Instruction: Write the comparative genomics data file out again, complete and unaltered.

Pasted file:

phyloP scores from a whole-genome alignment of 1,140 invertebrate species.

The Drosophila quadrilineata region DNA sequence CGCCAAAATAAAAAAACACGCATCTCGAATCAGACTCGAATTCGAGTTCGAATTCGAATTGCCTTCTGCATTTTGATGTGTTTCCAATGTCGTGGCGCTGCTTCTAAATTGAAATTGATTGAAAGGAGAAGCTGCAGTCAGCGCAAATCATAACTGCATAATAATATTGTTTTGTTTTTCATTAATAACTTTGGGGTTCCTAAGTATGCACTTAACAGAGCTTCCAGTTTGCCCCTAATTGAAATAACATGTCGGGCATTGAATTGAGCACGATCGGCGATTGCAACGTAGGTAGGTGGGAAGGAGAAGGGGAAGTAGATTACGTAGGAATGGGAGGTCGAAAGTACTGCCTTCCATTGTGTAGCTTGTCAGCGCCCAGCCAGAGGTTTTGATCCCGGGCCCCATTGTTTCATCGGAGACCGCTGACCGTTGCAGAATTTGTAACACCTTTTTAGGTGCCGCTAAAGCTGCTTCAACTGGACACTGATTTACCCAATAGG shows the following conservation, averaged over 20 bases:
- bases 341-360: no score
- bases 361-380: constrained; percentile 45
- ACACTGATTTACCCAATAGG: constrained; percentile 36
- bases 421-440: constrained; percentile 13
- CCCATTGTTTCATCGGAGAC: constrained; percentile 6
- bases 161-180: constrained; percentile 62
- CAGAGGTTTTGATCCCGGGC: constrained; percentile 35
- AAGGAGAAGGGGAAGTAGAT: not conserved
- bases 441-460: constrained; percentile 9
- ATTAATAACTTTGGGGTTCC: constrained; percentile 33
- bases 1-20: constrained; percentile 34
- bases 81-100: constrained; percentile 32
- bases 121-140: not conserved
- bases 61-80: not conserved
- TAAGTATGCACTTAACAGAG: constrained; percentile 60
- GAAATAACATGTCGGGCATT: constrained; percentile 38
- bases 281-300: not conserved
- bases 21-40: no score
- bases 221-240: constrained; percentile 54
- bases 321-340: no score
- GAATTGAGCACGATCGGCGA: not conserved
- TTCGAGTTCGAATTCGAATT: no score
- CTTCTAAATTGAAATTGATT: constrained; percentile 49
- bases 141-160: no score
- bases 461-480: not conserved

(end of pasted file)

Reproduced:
phyloP scores from a whole-genome alignment of 1,140 invertebrate species.

The Drosophila quadrilineata region DNA sequence CGCCAAAATAAAAAAACACGCATCTCGAATCAGACTCGAATTCGAGTTCGAATTCGAATTGCCTTCTGCATTTTGATGTGTTTCCAATGTCGTGGCGCTGCTTCTAAATTGAAATTGATTGAAAGGAGAAGCTGCAGTCAGCGCAAATCATAACTGCATAATAATATTGTTTTGTTTTTCATTAATAACTTTGGGGTTCCTAAGTATGCACTTAACAGAGCTTCCAGTTTGCCCCTAATTGAAATAACATGTCGGGCATTGAATTGAGCACGATCGGCGATTGCAACGTAGGTAGGTGGGAAGGAGAAGGGGAAGTAGATTACGTAGGAATGGGAGGTCGAAAGTACTGCCTTCCATTGTGTAGCTTGTCAGCGCCCAGCCAGAGGTTTTGATCCCGGGCCCCATTGTTTCATCGGAGACCGCTGACCGTTGCAGAATTTGTAACACCTTTTTAGGTGCCGCTAAAGCTGCTTCAACTGGACACTGATTTACCCAATAGG shows the following conservation, averaged over 20 bases:
- bases 341-360: no score
- bases 361-380: constrained; percentile 45
- ACACTGATTTACCCAATAGG: constrained; percentile 36
- bases 421-440: constrained; percentile 13
- CCCATTGTTTCATCGGAGAC: constrained; percentile 6
- bases 161-180: constrained; percentile 62
- CAGAGGTTTTGATCCCGGGC: constrained; percentile 35
- AAGGAGAAGGGGAAGTAGAT: not conserved
- bases 441-460: constrained; percentile 9
- ATTAATAACTTTGGGGTTCC: constrained; percentile 33
- bases 1-20: constrained; percentile 34
- bases 81-100: constrained; percentile 32
- bases 121-140: not conserved
- bases 61-80: not conserved
- TAAGTATGCACTTAACAGAG: constrained; percentile 60
- GAAATAACATGTCGGGCATT: constrained; percentile 38
- bases 281-300: not conserved
- bases 21-40: no score
- bases 221-240: constrained; percentile 54
- bases 321-340: no score
- GAATTGAGCACGATCGGCGA: not conserved
- TTCGAGTTCGAATTCGAATT: no score
- CTTCTAAATTGAAATTGATT: constrained; percentile 49
- bases 141-160: no score
- bases 461-480: not conserved